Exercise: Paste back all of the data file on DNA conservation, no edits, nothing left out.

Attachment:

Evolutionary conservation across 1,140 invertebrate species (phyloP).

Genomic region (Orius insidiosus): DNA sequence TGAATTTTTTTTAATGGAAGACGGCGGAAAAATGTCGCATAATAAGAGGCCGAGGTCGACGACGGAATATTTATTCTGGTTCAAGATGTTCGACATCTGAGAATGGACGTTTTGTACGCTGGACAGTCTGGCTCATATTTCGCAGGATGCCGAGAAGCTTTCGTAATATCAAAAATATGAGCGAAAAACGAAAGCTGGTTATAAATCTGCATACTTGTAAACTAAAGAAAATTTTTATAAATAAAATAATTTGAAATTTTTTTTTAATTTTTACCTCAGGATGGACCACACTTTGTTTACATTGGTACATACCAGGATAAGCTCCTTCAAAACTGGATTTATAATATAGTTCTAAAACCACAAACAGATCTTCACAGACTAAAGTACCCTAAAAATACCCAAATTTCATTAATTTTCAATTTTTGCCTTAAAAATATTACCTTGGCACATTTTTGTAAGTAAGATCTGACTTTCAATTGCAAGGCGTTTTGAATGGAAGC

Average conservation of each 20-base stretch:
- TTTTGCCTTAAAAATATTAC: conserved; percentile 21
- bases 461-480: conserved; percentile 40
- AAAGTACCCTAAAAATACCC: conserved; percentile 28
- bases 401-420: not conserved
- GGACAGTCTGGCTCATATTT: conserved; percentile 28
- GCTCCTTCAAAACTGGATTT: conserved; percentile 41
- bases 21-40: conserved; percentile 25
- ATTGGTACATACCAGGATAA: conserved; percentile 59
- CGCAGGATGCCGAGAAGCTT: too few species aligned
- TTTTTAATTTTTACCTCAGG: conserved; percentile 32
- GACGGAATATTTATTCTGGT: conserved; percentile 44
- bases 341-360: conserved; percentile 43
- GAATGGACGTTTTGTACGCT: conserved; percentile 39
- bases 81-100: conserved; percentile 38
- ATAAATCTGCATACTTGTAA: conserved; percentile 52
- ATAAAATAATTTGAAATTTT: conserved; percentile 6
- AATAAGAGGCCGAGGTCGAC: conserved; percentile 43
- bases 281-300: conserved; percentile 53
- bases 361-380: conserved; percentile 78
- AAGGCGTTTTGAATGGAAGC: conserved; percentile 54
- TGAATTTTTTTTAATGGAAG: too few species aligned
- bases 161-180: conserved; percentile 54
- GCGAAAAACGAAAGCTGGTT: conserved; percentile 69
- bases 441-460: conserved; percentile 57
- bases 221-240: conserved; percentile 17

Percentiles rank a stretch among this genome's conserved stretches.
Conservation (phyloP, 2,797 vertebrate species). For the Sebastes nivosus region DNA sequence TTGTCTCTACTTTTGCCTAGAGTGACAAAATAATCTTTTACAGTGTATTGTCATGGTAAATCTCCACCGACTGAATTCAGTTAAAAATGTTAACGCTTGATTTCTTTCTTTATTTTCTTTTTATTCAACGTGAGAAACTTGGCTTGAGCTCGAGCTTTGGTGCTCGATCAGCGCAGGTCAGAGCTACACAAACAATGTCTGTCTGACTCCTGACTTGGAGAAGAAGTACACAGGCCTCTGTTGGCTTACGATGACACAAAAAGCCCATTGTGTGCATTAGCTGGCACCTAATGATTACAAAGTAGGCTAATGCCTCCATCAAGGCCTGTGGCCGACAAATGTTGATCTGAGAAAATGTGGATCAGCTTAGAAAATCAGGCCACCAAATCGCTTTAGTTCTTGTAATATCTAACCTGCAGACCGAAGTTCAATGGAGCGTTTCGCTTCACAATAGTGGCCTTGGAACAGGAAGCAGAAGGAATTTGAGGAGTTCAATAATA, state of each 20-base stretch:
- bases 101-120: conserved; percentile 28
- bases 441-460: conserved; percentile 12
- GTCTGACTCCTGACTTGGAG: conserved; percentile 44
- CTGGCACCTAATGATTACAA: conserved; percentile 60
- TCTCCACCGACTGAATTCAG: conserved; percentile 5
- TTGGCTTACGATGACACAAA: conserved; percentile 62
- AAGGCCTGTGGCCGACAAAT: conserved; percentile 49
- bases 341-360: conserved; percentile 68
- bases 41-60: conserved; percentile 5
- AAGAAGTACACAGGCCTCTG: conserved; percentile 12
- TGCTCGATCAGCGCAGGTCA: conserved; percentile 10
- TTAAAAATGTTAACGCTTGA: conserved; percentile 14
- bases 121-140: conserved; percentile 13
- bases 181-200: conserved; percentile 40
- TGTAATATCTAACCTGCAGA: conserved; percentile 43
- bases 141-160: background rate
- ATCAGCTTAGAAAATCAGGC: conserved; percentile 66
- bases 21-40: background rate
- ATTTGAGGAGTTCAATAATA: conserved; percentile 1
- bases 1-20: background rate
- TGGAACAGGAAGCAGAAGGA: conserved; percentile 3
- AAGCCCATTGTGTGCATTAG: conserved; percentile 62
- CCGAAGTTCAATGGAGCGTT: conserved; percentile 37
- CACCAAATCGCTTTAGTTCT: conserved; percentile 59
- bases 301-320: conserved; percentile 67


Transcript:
Evolutionary conservation across 1,140 invertebrate species (phyloP).

Genomic region (Orius insidiosus): DNA sequence TGAATTTTTTTTAATGGAAGACGGCGGAAAAATGTCGCATAATAAGAGGCCGAGGTCGACGACGGAATATTTATTCTGGTTCAAGATGTTCGACATCTGAGAATGGACGTTTTGTACGCTGGACAGTCTGGCTCATATTTCGCAGGATGCCGAGAAGCTTTCGTAATATCAAAAATATGAGCGAAAAACGAAAGCTGGTTATAAATCTGCATACTTGTAAACTAAAGAAAATTTTTATAAATAAAATAATTTGAAATTTTTTTTTAATTTTTACCTCAGGATGGACCACACTTTGTTTACATTGGTACATACCAGGATAAGCTCCTTCAAAACTGGATTTATAATATAGTTCTAAAACCACAAACAGATCTTCACAGACTAAAGTACCCTAAAAATACCCAAATTTCATTAATTTTCAATTTTTGCCTTAAAAATATTACCTTGGCACATTTTTGTAAGTAAGATCTGACTTTCAATTGCAAGGCGTTTTGAATGGAAGC

Average conservation of each 20-base stretch:
- TTTTGCCTTAAAAATATTAC: conserved; percentile 21
- bases 461-480: conserved; percentile 40
- AAAGTACCCTAAAAATACCC: conserved; percentile 28
- bases 401-420: not conserved
- GGACAGTCTGGCTCATATTT: conserved; percentile 28
- GCTCCTTCAAAACTGGATTT: conserved; percentile 41
- bases 21-40: conserved; percentile 25
- ATTGGTACATACCAGGATAA: conserved; percentile 59
- CGCAGGATGCCGAGAAGCTT: too few species aligned
- TTTTTAATTTTTACCTCAGG: conserved; percentile 32
- GACGGAATATTTATTCTGGT: conserved; percentile 44
- bases 341-360: conserved; percentile 43
- GAATGGACGTTTTGTACGCT: conserved; percentile 39
- bases 81-100: conserved; percentile 38
- ATAAATCTGCATACTTGTAA: conserved; percentile 52
- ATAAAATAATTTGAAATTTT: conserved; percentile 6
- AATAAGAGGCCGAGGTCGAC: conserved; percentile 43
- bases 281-300: conserved; percentile 53
- bases 361-380: conserved; percentile 78
- AAGGCGTTTTGAATGGAAGC: conserved; percentile 54
- TGAATTTTTTTTAATGGAAG: too few species aligned
- bases 161-180: conserved; percentile 54
- GCGAAAAACGAAAGCTGGTT: conserved; percentile 69
- bases 441-460: conserved; percentile 57
- bases 221-240: conserved; percentile 17

Percentiles rank a stretch among this genome's conserved stretches.
Conservation (phyloP, 2,797 vertebrate species). For the Sebastes nivosus region DNA sequence TTGTCTCTACTTTTGCCTAGAGTGACAAAATAATCTTTTACAGTGTATTGTCATGGTAAATCTCCACCGACTGAATTCAGTTAAAAATGTTAACGCTTGATTTCTTTCTTTATTTTCTTTTTATTCAACGTGAGAAACTTGGCTTGAGCTCGAGCTTTGGTGCTCGATCAGCGCAGGTCAGAGCTACACAAACAATGTCTGTCTGACTCCTGACTTGGAGAAGAAGTACACAGGCCTCTGTTGGCTTACGATGACACAAAAAGCCCATTGTGTGCATTAGCTGGCACCTAATGATTACAAAGTAGGCTAATGCCTCCATCAAGGCCTGTGGCCGACAAATGTTGATCTGAGAAAATGTGGATCAGCTTAGAAAATCAGGCCACCAAATCGCTTTAGTTCTTGTAATATCTAACCTGCAGACCGAAGTTCAATGGAGCGTTTCGCTTCACAATAGTGGCCTTGGAACAGGAAGCAGAAGGAATTTGAGGAGTTCAATAATA, state of each 20-base stretch:
- bases 101-120: conserved; percentile 28
- bases 441-460: conserved; percentile 12
- GTCTGACTCCTGACTTGGAG: conserved; percentile 44
- CTGGCACCTAATGATTACAA: conserved; percentile 60
- TCTCCACCGACTGAATTCAG: conserved; percentile 5
- TTGGCTTACGATGACACAAA: conserved; percentile 62
- AAGGCCTGTGGCCGACAAAT: conserved; percentile 49
- bases 341-360: conserved; percentile 68
- bases 41-60: conserved; percentile 5
- AAGAAGTACACAGGCCTCTG: conserved; percentile 12
- TGCTCGATCAGCGCAGGTCA: conserved; percentile 10
- TTAAAAATGTTAACGCTTGA: conserved; percentile 14
- bases 121-140: conserved; percentile 13
- bases 181-200: conserved; percentile 40
- TGTAATATCTAACCTGCAGA: conserved; percentile 43
- bases 141-160: background rate
- ATCAGCTTAGAAAATCAGGC: conserved; percentile 66
- bases 21-40: background rate
- ATTTGAGGAGTTCAATAATA: conserved; percentile 1
- bases 1-20: background rate
- TGGAACAGGAAGCAGAAGGA: conserved; percentile 3
- AAGCCCATTGTGTGCATTAG: conserved; percentile 62
- CCGAAGTTCAATGGAGCGTT: conserved; percentile 37
- CACCAAATCGCTTTAGTTCT: conserved; percentile 59
- bases 301-320: conserved; percentile 67